Dez Dickerson Prince guitar Player

Local guitarist Dez Dickerson once shared the stage with Prince. His addition to the band came by way of an ad he answered in the Twin Cities Reader and he became Prince’s first guitarist for The Revolution.

His 15 minute audition took place in an abandoned tire store where Prince was rehearsing. Dickerson became wildly popular for his guitar playing as well as his famous rising sun headband.

Dickerson was responsible for contributing to songs for Prince’s side projects, writing “He’s So Dull” for Vanity 6, and co-writing “Wild And Loose”, “After Hi School”, and “Cool” for The Time. Dickerson contributed vocals to “Little Red Corvette” and “1999” on the 1999 album, as well as the guitar solo for “Little Red Corvette” that ranked #64 on Guitar World’s list of the 100 Greatest Guitar Solos. His addition to the band came by way of an ad he answered in the Twin Cities Reader.

Dickerson left The Revolution band after the 1999 tour. He told CBS about a food fight they had after the 1999 World Tour wrapped, one that would cost $20,000.

“I remember seeing the glee on his [Prince’s] face — that sort of ‘Dennis the Menace’-like glee — running around throwing water balloons filled with syrup. Dickerson also  made an appearance in the “Purple Rain” movie.p on people,” he said.

Relocating to Nashville in 1987, Dickerson has kept busy in the music industry by touring, at one point he was Vice President of A&R for CCM label Starsong. Most recently, Dickerson released a book My Time with Prince-Confessions of a Former Revolutionary, which tells of his time with Prince and the Revolution from his first audition in 1978 until his departure in 1983. Many fans agree that Dickerson never got the music industry break that he deserved as a black rock artist in the 80s.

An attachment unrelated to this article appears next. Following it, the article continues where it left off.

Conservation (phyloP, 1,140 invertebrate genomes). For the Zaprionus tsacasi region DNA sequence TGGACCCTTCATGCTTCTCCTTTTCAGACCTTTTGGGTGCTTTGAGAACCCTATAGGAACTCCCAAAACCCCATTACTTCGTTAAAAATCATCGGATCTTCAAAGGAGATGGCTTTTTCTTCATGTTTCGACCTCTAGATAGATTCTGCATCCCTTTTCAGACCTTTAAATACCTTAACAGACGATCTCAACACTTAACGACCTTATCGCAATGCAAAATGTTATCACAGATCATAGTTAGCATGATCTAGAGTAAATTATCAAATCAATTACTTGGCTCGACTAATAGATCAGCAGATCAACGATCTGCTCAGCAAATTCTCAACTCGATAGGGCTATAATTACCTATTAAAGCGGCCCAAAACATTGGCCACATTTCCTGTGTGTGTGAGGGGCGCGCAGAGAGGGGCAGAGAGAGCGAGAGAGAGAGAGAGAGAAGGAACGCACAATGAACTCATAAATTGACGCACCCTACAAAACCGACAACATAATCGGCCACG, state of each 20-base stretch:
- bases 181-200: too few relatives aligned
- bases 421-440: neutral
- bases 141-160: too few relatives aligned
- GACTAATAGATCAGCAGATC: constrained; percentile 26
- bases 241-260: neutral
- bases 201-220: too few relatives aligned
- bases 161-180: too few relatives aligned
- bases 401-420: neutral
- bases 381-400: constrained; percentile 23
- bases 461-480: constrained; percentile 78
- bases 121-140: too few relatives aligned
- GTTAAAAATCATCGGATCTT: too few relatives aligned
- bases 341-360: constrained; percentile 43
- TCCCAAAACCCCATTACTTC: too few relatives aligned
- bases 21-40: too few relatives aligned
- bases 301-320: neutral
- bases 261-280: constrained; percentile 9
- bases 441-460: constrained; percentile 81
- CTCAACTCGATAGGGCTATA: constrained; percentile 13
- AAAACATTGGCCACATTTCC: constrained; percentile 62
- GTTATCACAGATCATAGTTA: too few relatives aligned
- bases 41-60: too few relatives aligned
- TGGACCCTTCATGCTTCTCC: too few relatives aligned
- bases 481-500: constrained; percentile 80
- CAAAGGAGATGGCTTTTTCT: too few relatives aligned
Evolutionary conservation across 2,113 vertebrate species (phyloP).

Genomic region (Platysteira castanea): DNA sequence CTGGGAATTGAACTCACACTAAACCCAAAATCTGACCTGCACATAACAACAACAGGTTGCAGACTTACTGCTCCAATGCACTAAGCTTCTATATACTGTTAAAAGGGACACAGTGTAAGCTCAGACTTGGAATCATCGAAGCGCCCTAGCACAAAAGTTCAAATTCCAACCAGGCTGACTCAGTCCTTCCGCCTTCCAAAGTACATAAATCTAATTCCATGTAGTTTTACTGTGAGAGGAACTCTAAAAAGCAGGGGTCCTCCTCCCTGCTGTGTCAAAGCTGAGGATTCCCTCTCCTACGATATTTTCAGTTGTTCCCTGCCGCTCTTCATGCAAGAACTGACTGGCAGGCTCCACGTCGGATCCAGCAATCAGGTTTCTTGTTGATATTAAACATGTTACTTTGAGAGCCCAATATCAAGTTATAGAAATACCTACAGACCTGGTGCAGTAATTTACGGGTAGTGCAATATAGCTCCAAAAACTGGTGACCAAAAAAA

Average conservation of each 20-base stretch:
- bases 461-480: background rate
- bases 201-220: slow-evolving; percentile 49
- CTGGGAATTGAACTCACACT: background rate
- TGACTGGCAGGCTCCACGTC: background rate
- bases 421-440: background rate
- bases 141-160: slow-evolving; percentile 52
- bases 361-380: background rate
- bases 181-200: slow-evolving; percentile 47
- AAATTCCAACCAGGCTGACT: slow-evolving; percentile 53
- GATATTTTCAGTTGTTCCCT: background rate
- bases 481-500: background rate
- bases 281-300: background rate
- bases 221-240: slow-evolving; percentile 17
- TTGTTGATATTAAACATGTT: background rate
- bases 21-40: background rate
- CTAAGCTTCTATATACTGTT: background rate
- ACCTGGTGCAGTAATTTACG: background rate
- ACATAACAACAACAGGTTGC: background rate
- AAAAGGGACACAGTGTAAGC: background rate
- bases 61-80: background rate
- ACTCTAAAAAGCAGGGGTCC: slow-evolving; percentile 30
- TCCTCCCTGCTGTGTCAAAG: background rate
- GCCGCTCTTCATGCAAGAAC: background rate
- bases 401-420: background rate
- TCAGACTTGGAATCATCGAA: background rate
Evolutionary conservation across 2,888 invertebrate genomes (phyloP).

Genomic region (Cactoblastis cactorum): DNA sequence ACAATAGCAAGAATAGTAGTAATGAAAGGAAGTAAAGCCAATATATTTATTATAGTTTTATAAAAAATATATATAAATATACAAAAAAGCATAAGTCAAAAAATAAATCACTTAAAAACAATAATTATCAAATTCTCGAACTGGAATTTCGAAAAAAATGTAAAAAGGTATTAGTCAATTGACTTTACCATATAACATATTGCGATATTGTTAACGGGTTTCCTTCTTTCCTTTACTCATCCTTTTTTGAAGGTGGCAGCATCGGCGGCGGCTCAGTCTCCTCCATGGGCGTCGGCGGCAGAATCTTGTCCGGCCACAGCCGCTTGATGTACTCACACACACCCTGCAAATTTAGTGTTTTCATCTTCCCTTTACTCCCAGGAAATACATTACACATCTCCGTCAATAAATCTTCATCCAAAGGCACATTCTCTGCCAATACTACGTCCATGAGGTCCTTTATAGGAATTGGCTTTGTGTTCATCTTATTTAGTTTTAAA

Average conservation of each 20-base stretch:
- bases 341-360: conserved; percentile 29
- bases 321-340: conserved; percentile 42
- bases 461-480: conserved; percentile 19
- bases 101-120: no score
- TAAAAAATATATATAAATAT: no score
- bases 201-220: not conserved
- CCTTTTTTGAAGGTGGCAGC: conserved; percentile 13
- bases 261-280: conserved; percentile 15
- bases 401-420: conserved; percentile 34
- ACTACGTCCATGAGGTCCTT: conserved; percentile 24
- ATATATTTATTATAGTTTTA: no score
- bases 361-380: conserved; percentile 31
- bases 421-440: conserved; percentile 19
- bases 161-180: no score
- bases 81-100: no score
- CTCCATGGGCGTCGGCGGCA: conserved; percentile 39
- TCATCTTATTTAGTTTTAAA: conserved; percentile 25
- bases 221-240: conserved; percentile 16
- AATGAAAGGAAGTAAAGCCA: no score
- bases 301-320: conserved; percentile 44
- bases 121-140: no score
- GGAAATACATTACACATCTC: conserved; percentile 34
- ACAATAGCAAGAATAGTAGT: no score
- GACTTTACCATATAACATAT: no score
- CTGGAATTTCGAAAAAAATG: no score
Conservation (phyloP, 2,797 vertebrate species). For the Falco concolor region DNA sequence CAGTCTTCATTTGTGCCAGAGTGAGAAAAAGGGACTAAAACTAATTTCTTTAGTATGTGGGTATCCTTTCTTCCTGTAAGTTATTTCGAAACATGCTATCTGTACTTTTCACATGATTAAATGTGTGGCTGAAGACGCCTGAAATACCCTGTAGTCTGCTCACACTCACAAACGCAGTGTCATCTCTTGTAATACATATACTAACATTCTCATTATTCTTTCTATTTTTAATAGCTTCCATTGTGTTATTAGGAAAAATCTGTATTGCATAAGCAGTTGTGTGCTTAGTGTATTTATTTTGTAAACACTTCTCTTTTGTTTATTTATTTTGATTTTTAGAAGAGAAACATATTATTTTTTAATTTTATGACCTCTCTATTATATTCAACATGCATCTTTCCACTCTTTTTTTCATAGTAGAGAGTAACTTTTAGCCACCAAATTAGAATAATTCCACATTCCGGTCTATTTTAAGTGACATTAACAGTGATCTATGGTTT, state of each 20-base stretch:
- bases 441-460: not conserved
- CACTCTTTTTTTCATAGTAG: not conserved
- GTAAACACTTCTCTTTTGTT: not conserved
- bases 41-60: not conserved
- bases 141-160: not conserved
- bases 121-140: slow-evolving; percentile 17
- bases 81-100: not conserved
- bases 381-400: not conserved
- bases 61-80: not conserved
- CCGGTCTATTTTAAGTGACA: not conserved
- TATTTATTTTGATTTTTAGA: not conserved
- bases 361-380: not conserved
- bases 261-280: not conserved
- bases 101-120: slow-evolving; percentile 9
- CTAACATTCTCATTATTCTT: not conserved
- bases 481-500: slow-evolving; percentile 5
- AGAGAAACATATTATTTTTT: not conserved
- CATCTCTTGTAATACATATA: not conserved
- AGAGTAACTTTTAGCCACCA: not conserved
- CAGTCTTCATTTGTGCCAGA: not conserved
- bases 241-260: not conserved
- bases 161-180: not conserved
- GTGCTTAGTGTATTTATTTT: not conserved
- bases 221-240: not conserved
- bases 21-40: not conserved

Dickerson told CBS that he spoke to Prince two times after leaving the band in 1983. Once in 2004 when Prince performed in Nashville, and again just three weeks ago.

“Sometimes you don’t recognize the value of something until that thing is gone,” he said. “In this case, it’s not a thing, it’s a person, but I think it’s something that will unfold over time.”

Dickerson currently owns a business in Franklin, Pavilion Synergies, where he is President and CEO. The Pavilion Group is a social marketing and music entertainment company engaged in the development, promotion and proliferation of brands, products and content. Learn more about Pavilion Synergies on their website.

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